After that I went back to the Hue/Saturation under Image > Adjustments > Hue/Saturation and moved the saturation cursor almost all of the way to the left. If you do this you will still leave some color behind which will help to add to the photo during later adjusting.
Now we come to my next favorite tool, which is the "Burn" tool. Now I admit here that I had very little time to work on this and I ended up using this tool WAAAAAAY too much. However, I am still somewhat satisfied with the results. The Burn tool will allow me to darken any area using the brush I would normally use to paint with. It also lets me set the strength of the tool so that it doesn't just turn the picture I'm using it on, to black. That can be adjusted at the top of the screen after clicking on the Tool button.
I begin to use this on the skirt to add depth and also use it to bring out folds of the clothes that I couldn't really see. This also begins to add shadow so that I have to start paying attention to the light sources of my background picture. It can become tedious but I always like the look of things afterward. If I don't I usually back up using CTRL Z or the step backward CTRL + ALT Z until I've undone whatever mess I just created. I also need to be sure and change the brush size often as I don't want to darken something that needs to stay light.
At this point I also widened the eyes using the selection and free transform tools. I filled in the area around the pupil in with white and then used the main paint brush and ALT + left-clicked to get the original color around the eye. Afterwards I copied that selection and moved it as the other eye.
Okay, onto the next step.
Now to get the hair to look like it's not so one-sided you have to click on a brush attributes button. It is on the same bar where you change the brush shape but it is almost all the way to the right of the screen. Once that is clicked you'll see a lot of options. Don't worry about those, just worry about clicking on the top side-bar that says "Brush Tip Shape" right above "Shape Dynamics." You'll now see some more scrolls to tweak but all you really need to pay attention to is that little graph of a circle with a arrowed line through it. Click on the outside of that arrow and drag it around until you see the shape of that brush at the bottom of that screen change. When the brush stroke is going in the opposite direction it was before, stop and now you have a brush to even out that hair.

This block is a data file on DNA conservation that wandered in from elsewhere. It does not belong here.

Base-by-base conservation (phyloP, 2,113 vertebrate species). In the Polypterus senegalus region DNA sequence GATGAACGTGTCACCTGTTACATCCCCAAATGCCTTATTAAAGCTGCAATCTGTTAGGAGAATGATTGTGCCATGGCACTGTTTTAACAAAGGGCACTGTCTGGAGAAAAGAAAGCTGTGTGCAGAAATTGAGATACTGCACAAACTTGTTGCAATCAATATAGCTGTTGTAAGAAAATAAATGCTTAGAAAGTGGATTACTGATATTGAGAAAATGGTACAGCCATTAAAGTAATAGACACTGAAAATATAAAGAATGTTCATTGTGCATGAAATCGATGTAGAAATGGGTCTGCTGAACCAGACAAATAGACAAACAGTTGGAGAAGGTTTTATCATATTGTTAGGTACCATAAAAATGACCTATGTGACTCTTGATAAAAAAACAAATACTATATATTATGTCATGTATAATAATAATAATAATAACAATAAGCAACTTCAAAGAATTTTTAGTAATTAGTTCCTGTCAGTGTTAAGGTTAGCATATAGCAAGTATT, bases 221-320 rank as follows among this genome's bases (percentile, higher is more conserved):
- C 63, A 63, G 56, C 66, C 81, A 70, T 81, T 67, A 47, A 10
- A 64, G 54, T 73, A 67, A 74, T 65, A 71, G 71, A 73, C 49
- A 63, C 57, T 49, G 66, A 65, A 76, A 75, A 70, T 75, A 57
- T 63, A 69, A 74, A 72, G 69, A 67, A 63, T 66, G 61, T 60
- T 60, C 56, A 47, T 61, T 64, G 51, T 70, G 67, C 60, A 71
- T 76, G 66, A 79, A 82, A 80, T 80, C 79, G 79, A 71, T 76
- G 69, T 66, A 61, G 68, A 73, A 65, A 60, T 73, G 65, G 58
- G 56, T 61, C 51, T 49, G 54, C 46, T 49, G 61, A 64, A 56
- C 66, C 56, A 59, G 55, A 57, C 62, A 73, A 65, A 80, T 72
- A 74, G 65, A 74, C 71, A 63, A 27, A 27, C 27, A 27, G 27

So I worked on the hair a while and also used the Burn Tool on it as well.
Now I started my finishing touches. I merged all the layers together, excluding the copy of the back-ground, and scaled everything larger so that the being looks like it is even closer to me in the hallway. Afterwards I began to make shadows. Not all of them are natural looking of course but that is because I wanted the viewer to feel that presence was pressing down around them. I simply used the Burn tool again to make these.
Then I duplicated the face of the body and made multiple copies of that as well. Then i horizontally flipped them and transformed them and moved them into the picture frame. If you look above where all the layers are kept you'll see an "Opacity" scroll that is usually always at 100%. If you click on a layer and lower this, then all of the layers behind it will begin to show and the layer itself will look like it is fading.
After shading in some more I then went to Filter > Noise > Add Noise... and added about 5% or so noise to my body since the hallway picture is slightly pixellated. At this point I realize that I took most of the detail away from the sleeves and clothes that should not have looked so drawn, but like I said earlier, I was in a hurry. Even the professionals take a week or more on those amazing drawings or photo-edit montages you might see over the net. So for the amount of time it took, I was really happy with the results and hope you are too.
Thanks for checking out this tutorial and if nothing else, I hope you'll find even better ideas for your future projects!